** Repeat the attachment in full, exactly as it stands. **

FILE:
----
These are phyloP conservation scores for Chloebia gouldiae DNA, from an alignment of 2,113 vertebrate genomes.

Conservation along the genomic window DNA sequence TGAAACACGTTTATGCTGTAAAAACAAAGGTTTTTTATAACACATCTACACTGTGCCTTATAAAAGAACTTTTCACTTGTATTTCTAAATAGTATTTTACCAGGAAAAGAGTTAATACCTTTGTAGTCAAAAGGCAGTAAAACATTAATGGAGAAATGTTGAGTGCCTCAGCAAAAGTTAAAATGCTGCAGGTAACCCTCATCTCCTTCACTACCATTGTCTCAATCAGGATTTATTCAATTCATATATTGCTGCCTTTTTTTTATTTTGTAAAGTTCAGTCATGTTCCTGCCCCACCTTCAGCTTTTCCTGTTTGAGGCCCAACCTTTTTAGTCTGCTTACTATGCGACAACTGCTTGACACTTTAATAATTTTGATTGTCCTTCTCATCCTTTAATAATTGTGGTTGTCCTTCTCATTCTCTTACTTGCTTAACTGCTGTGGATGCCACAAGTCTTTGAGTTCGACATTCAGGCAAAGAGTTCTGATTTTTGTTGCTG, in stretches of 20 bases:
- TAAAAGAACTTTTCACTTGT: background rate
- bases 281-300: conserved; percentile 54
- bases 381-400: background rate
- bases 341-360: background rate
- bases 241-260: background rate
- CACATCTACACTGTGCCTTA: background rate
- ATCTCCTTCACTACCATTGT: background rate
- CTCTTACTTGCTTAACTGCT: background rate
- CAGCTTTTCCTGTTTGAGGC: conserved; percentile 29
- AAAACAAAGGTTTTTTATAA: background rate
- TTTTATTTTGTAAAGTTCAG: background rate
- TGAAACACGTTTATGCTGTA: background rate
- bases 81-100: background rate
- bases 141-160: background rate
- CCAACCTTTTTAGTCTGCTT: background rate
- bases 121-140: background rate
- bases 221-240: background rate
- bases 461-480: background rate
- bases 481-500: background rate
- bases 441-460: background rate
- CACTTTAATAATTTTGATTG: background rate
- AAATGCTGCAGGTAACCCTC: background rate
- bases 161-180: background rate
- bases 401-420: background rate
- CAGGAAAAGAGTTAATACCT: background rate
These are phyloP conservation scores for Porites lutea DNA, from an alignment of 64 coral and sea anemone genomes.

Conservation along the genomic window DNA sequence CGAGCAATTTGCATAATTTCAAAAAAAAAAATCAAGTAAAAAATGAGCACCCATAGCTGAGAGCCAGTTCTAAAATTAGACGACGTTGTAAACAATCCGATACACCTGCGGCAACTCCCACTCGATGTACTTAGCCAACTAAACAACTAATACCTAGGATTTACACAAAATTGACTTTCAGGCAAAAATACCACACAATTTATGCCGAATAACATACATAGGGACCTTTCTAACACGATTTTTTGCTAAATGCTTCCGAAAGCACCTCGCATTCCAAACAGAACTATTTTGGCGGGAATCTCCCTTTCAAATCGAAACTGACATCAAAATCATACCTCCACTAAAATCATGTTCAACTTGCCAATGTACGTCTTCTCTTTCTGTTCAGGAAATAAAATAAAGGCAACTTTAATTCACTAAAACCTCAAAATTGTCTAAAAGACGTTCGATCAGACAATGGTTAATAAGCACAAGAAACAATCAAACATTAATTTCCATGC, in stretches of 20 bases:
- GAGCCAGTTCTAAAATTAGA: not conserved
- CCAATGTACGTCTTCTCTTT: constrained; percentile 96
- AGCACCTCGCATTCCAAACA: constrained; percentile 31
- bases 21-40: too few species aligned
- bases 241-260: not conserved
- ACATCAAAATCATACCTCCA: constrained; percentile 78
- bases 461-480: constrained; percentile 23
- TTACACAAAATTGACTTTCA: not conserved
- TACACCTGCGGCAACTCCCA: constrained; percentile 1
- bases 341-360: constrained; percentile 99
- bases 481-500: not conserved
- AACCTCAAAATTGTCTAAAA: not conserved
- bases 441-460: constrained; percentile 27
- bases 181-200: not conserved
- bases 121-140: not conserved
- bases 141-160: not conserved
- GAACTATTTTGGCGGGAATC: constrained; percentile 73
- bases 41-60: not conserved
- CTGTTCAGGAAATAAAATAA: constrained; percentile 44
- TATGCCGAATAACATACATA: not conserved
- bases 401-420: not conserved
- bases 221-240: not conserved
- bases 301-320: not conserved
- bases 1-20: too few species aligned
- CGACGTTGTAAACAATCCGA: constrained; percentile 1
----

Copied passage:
These are phyloP conservation scores for Chloebia gouldiae DNA, from an alignment of 2,113 vertebrate genomes.

Conservation along the genomic window DNA sequence TGAAACACGTTTATGCTGTAAAAACAAAGGTTTTTTATAACACATCTACACTGTGCCTTATAAAAGAACTTTTCACTTGTATTTCTAAATAGTATTTTACCAGGAAAAGAGTTAATACCTTTGTAGTCAAAAGGCAGTAAAACATTAATGGAGAAATGTTGAGTGCCTCAGCAAAAGTTAAAATGCTGCAGGTAACCCTCATCTCCTTCACTACCATTGTCTCAATCAGGATTTATTCAATTCATATATTGCTGCCTTTTTTTTATTTTGTAAAGTTCAGTCATGTTCCTGCCCCACCTTCAGCTTTTCCTGTTTGAGGCCCAACCTTTTTAGTCTGCTTACTATGCGACAACTGCTTGACACTTTAATAATTTTGATTGTCCTTCTCATCCTTTAATAATTGTGGTTGTCCTTCTCATTCTCTTACTTGCTTAACTGCTGTGGATGCCACAAGTCTTTGAGTTCGACATTCAGGCAAAGAGTTCTGATTTTTGTTGCTG, in stretches of 20 bases:
- TAAAAGAACTTTTCACTTGT: background rate
- bases 281-300: conserved; percentile 54
- bases 381-400: background rate
- bases 341-360: background rate
- bases 241-260: background rate
- CACATCTACACTGTGCCTTA: background rate
- ATCTCCTTCACTACCATTGT: background rate
- CTCTTACTTGCTTAACTGCT: background rate
- CAGCTTTTCCTGTTTGAGGC: conserved; percentile 29
- AAAACAAAGGTTTTTTATAA: background rate
- TTTTATTTTGTAAAGTTCAG: background rate
- TGAAACACGTTTATGCTGTA: background rate
- bases 81-100: background rate
- bases 141-160: background rate
- CCAACCTTTTTAGTCTGCTT: background rate
- bases 121-140: background rate
- bases 221-240: background rate
- bases 461-480: background rate
- bases 481-500: background rate
- bases 441-460: background rate
- CACTTTAATAATTTTGATTG: background rate
- AAATGCTGCAGGTAACCCTC: background rate
- bases 161-180: background rate
- bases 401-420: background rate
- CAGGAAAAGAGTTAATACCT: background rate
These are phyloP conservation scores for Porites lutea DNA, from an alignment of 64 coral and sea anemone genomes.

Conservation along the genomic window DNA sequence CGAGCAATTTGCATAATTTCAAAAAAAAAAATCAAGTAAAAAATGAGCACCCATAGCTGAGAGCCAGTTCTAAAATTAGACGACGTTGTAAACAATCCGATACACCTGCGGCAACTCCCACTCGATGTACTTAGCCAACTAAACAACTAATACCTAGGATTTACACAAAATTGACTTTCAGGCAAAAATACCACACAATTTATGCCGAATAACATACATAGGGACCTTTCTAACACGATTTTTTGCTAAATGCTTCCGAAAGCACCTCGCATTCCAAACAGAACTATTTTGGCGGGAATCTCCCTTTCAAATCGAAACTGACATCAAAATCATACCTCCACTAAAATCATGTTCAACTTGCCAATGTACGTCTTCTCTTTCTGTTCAGGAAATAAAATAAAGGCAACTTTAATTCACTAAAACCTCAAAATTGTCTAAAAGACGTTCGATCAGACAATGGTTAATAAGCACAAGAAACAATCAAACATTAATTTCCATGC, in stretches of 20 bases:
- GAGCCAGTTCTAAAATTAGA: not conserved
- CCAATGTACGTCTTCTCTTT: constrained; percentile 96
- AGCACCTCGCATTCCAAACA: constrained; percentile 31
- bases 21-40: too few species aligned
- bases 241-260: not conserved
- ACATCAAAATCATACCTCCA: constrained; percentile 78
- bases 461-480: constrained; percentile 23
- TTACACAAAATTGACTTTCA: not conserved
- TACACCTGCGGCAACTCCCA: constrained; percentile 1
- bases 341-360: constrained; percentile 99
- bases 481-500: not conserved
- AACCTCAAAATTGTCTAAAA: not conserved
- bases 441-460: constrained; percentile 27
- bases 181-200: not conserved
- bases 121-140: not conserved
- bases 141-160: not conserved
- GAACTATTTTGGCGGGAATC: constrained; percentile 73
- bases 41-60: not conserved
- CTGTTCAGGAAATAAAATAA: constrained; percentile 44
- TATGCCGAATAACATACATA: not conserved
- bases 401-420: not conserved
- bases 221-240: not conserved
- bases 301-320: not conserved
- bases 1-20: too few species aligned
- CGACGTTGTAAACAATCCGA: constrained; percentile 1